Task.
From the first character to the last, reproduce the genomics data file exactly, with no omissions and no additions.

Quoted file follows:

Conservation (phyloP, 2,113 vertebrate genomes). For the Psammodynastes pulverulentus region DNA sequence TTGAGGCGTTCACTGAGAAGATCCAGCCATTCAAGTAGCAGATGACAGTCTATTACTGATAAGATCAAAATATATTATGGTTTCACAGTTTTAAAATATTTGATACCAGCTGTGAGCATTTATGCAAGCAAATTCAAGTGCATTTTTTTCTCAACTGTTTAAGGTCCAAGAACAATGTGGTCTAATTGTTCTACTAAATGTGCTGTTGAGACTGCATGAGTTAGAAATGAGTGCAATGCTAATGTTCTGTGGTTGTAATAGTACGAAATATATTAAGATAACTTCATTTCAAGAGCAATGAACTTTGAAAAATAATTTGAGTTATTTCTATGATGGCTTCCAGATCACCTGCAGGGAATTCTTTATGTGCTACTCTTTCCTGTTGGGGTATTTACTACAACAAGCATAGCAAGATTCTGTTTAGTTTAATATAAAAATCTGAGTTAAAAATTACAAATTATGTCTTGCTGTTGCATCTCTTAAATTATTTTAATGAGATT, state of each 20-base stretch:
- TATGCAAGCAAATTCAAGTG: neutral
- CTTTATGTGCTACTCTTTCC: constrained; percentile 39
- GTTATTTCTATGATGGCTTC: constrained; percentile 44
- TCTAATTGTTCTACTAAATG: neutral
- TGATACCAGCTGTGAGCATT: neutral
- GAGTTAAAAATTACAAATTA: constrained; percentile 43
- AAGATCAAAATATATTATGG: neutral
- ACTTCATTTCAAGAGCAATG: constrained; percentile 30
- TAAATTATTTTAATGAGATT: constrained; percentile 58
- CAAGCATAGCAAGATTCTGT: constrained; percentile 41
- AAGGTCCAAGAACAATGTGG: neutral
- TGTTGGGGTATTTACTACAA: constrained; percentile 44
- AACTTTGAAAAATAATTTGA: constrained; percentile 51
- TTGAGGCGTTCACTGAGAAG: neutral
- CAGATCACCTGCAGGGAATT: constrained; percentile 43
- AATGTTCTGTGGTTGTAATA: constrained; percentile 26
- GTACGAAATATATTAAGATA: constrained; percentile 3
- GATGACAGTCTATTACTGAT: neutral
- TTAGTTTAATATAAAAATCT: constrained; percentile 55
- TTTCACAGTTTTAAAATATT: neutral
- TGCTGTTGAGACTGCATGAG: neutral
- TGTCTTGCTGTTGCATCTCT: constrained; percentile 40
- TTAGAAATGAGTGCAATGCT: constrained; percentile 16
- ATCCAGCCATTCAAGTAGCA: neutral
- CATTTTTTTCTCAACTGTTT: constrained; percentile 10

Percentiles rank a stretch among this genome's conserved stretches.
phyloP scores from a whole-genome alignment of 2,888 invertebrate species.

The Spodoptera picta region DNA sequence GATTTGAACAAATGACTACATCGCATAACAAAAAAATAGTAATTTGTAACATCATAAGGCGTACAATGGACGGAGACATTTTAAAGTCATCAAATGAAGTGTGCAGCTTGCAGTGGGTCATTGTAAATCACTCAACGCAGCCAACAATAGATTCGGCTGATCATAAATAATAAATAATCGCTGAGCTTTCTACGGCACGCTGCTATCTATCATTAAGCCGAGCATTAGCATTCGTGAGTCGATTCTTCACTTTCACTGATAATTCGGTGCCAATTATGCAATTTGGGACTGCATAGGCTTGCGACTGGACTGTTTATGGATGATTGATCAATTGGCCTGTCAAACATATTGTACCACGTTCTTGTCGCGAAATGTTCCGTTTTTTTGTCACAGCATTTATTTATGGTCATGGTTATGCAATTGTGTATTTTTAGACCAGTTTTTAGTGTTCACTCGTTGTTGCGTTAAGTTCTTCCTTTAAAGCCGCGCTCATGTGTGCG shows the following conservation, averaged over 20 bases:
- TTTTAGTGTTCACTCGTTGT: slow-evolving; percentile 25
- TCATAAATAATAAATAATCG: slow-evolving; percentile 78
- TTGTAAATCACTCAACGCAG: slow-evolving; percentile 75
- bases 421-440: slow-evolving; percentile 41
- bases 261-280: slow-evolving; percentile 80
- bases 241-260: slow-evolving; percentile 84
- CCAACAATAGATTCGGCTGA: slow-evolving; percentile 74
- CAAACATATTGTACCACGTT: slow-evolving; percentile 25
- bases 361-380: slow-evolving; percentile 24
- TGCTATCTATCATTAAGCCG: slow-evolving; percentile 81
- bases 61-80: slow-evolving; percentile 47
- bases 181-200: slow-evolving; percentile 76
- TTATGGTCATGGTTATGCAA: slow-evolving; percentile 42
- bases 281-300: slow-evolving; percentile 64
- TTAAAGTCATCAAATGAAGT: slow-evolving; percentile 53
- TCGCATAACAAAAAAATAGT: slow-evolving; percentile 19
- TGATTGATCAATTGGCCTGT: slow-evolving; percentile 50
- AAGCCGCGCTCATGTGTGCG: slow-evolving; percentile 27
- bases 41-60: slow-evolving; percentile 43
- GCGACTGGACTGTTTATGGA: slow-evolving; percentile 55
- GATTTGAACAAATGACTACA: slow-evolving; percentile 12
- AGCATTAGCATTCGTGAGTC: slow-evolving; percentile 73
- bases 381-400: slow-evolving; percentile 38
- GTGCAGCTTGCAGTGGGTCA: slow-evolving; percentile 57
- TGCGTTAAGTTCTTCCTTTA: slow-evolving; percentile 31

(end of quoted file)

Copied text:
Conservation (phyloP, 2,113 vertebrate genomes). For the Psammodynastes pulverulentus region DNA sequence TTGAGGCGTTCACTGAGAAGATCCAGCCATTCAAGTAGCAGATGACAGTCTATTACTGATAAGATCAAAATATATTATGGTTTCACAGTTTTAAAATATTTGATACCAGCTGTGAGCATTTATGCAAGCAAATTCAAGTGCATTTTTTTCTCAACTGTTTAAGGTCCAAGAACAATGTGGTCTAATTGTTCTACTAAATGTGCTGTTGAGACTGCATGAGTTAGAAATGAGTGCAATGCTAATGTTCTGTGGTTGTAATAGTACGAAATATATTAAGATAACTTCATTTCAAGAGCAATGAACTTTGAAAAATAATTTGAGTTATTTCTATGATGGCTTCCAGATCACCTGCAGGGAATTCTTTATGTGCTACTCTTTCCTGTTGGGGTATTTACTACAACAAGCATAGCAAGATTCTGTTTAGTTTAATATAAAAATCTGAGTTAAAAATTACAAATTATGTCTTGCTGTTGCATCTCTTAAATTATTTTAATGAGATT, state of each 20-base stretch:
- TATGCAAGCAAATTCAAGTG: neutral
- CTTTATGTGCTACTCTTTCC: constrained; percentile 39
- GTTATTTCTATGATGGCTTC: constrained; percentile 44
- TCTAATTGTTCTACTAAATG: neutral
- TGATACCAGCTGTGAGCATT: neutral
- GAGTTAAAAATTACAAATTA: constrained; percentile 43
- AAGATCAAAATATATTATGG: neutral
- ACTTCATTTCAAGAGCAATG: constrained; percentile 30
- TAAATTATTTTAATGAGATT: constrained; percentile 58
- CAAGCATAGCAAGATTCTGT: constrained; percentile 41
- AAGGTCCAAGAACAATGTGG: neutral
- TGTTGGGGTATTTACTACAA: constrained; percentile 44
- AACTTTGAAAAATAATTTGA: constrained; percentile 51
- TTGAGGCGTTCACTGAGAAG: neutral
- CAGATCACCTGCAGGGAATT: constrained; percentile 43
- AATGTTCTGTGGTTGTAATA: constrained; percentile 26
- GTACGAAATATATTAAGATA: constrained; percentile 3
- GATGACAGTCTATTACTGAT: neutral
- TTAGTTTAATATAAAAATCT: constrained; percentile 55
- TTTCACAGTTTTAAAATATT: neutral
- TGCTGTTGAGACTGCATGAG: neutral
- TGTCTTGCTGTTGCATCTCT: constrained; percentile 40
- TTAGAAATGAGTGCAATGCT: constrained; percentile 16
- ATCCAGCCATTCAAGTAGCA: neutral
- CATTTTTTTCTCAACTGTTT: constrained; percentile 10

Percentiles rank a stretch among this genome's conserved stretches.
phyloP scores from a whole-genome alignment of 2,888 invertebrate species.

The Spodoptera picta region DNA sequence GATTTGAACAAATGACTACATCGCATAACAAAAAAATAGTAATTTGTAACATCATAAGGCGTACAATGGACGGAGACATTTTAAAGTCATCAAATGAAGTGTGCAGCTTGCAGTGGGTCATTGTAAATCACTCAACGCAGCCAACAATAGATTCGGCTGATCATAAATAATAAATAATCGCTGAGCTTTCTACGGCACGCTGCTATCTATCATTAAGCCGAGCATTAGCATTCGTGAGTCGATTCTTCACTTTCACTGATAATTCGGTGCCAATTATGCAATTTGGGACTGCATAGGCTTGCGACTGGACTGTTTATGGATGATTGATCAATTGGCCTGTCAAACATATTGTACCACGTTCTTGTCGCGAAATGTTCCGTTTTTTTGTCACAGCATTTATTTATGGTCATGGTTATGCAATTGTGTATTTTTAGACCAGTTTTTAGTGTTCACTCGTTGTTGCGTTAAGTTCTTCCTTTAAAGCCGCGCTCATGTGTGCG shows the following conservation, averaged over 20 bases:
- TTTTAGTGTTCACTCGTTGT: slow-evolving; percentile 25
- TCATAAATAATAAATAATCG: slow-evolving; percentile 78
- TTGTAAATCACTCAACGCAG: slow-evolving; percentile 75
- bases 421-440: slow-evolving; percentile 41
- bases 261-280: slow-evolving; percentile 80
- bases 241-260: slow-evolving; percentile 84
- CCAACAATAGATTCGGCTGA: slow-evolving; percentile 74
- CAAACATATTGTACCACGTT: slow-evolving; percentile 25
- bases 361-380: slow-evolving; percentile 24
- TGCTATCTATCATTAAGCCG: slow-evolving; percentile 81
- bases 61-80: slow-evolving; percentile 47
- bases 181-200: slow-evolving; percentile 76
- TTATGGTCATGGTTATGCAA: slow-evolving; percentile 42
- bases 281-300: slow-evolving; percentile 64
- TTAAAGTCATCAAATGAAGT: slow-evolving; percentile 53
- TCGCATAACAAAAAAATAGT: slow-evolving; percentile 19
- TGATTGATCAATTGGCCTGT: slow-evolving; percentile 50
- AAGCCGCGCTCATGTGTGCG: slow-evolving; percentile 27
- bases 41-60: slow-evolving; percentile 43
- GCGACTGGACTGTTTATGGA: slow-evolving; percentile 55
- GATTTGAACAAATGACTACA: slow-evolving; percentile 12
- AGCATTAGCATTCGTGAGTC: slow-evolving; percentile 73
- bases 381-400: slow-evolving; percentile 38
- GTGCAGCTTGCAGTGGGTCA: slow-evolving; percentile 57
- TGCGTTAAGTTCTTCCTTTA: slow-evolving; percentile 31